Illustration of a figure holding a stone tightly with a mountain

range and sun behind them

Image by Laylie Frazier/ All Rights Reserved


Dear friends,

The first murder depicted in the Hebrew Bible is that of Abel. He is murdered by his brother Cain. They are the sons of Eve and Adam. The world is young in this story, but not naïve. One of the brothers wishes to be superior, and because he feels the other has outdone him, he kills him. It was evening and it was morning. The awful day. 

In the few weeks after the murder of George Floyd, his pastor, Patrick “P.T.” Ngwolo of Resurrection Houston in Texas, used the narrative of Cain and Abel to speak about his murder. After Cain murdered Abel, Pastor Ngwolo said, “Everyone thinks that that’s the end of Abel, not only did he die, but he died silently. But God says I hear the blood of your brother.”

There is so much in this short reference to religious literature: the story of a murder, the story of the rage and superiority that consumed the murderer, the desire for the murder to be kept silent, and the assertion — in literature thousands of years old — that the writers did not wish to let the dead be silenced.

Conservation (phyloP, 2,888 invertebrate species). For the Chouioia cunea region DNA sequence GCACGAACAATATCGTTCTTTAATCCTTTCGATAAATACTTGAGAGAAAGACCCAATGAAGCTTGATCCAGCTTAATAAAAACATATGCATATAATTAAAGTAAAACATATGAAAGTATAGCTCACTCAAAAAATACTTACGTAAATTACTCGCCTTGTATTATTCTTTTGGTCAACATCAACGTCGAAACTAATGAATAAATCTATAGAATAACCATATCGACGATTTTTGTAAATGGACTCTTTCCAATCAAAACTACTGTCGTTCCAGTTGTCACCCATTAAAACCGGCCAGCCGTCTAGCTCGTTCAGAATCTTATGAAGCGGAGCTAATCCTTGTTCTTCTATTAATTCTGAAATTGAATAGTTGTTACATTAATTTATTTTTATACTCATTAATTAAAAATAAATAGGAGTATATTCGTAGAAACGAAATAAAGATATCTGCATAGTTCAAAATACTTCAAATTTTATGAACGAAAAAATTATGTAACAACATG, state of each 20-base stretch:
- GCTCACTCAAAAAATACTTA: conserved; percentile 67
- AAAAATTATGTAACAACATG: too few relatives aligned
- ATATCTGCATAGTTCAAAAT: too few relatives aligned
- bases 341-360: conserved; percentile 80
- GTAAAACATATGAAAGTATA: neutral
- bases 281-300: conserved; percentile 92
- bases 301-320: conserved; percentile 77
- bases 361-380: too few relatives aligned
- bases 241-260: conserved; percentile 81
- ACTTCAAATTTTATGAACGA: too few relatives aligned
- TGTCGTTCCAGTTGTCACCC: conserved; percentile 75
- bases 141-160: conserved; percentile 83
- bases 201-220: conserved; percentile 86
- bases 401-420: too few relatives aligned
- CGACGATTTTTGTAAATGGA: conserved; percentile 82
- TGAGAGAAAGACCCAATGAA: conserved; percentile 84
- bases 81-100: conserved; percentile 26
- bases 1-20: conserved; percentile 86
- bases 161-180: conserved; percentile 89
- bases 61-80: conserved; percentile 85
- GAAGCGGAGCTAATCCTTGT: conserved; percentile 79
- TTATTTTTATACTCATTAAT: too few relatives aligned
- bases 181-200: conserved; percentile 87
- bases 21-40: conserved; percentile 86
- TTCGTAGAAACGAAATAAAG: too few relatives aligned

This week for On Being, Krista is in conversation with poets Tracy K. Smith and Michael Kleber-Diggs. Tracy K. Smith, U.S. Poet Laureate from 2017-2019, has been a guest on the show before. Michael Kleber-Diggs is a poet, essayist and literary critic who recently won the Max Ritvo Poetry Prize. Their contributions to a new book — There’s a Revolution Outside, My Love: Letters from a Crisis moves from topics of burden to joy; pleasure to pluralities; the past and the present, which is present in this episode. 

Michael speaks about listening to Big-Boi’s song, “Chocolate,” while walking his dog and breaking out into dance, a particular form of its own revolution. For Michael, a Black man, to dance — in public — to the music is to assert a claim of home, of safety. Tracy follows up Michael’s story by highlighting that “the burden is not Blackness. It’s the gaze that’s directed towards Blackness.”

In many ways, this is a conversation between Tracy and Michael, a conversation into which Krista listens; and in light of that, their conversation is an intimate insight into multiplicities of Black experiences of the past year. Critiquing the idea of singularities in the Black community, Michael speaks about the pronoun we: “we are a complex and dynamic people; there is no monolithic Black experience.” And Tracy builds on this to demonstrate how anyone who is not White in America knows what it feels like to be the unintended audience of something. “If we is all of us,” Tracy says, “it’s not what you’ve thought it was all this time.” The conversation between both of these writers is one that starts in the artistry of their work and includes questions about the imagination, and power, and about what constitutes liberative transformation. And the scope of history they focus on is wide: “These threats we live subject to… are the grotesque and perverse ends to which a nation founded in shame has gone in order to avoid atoning for its crimes.”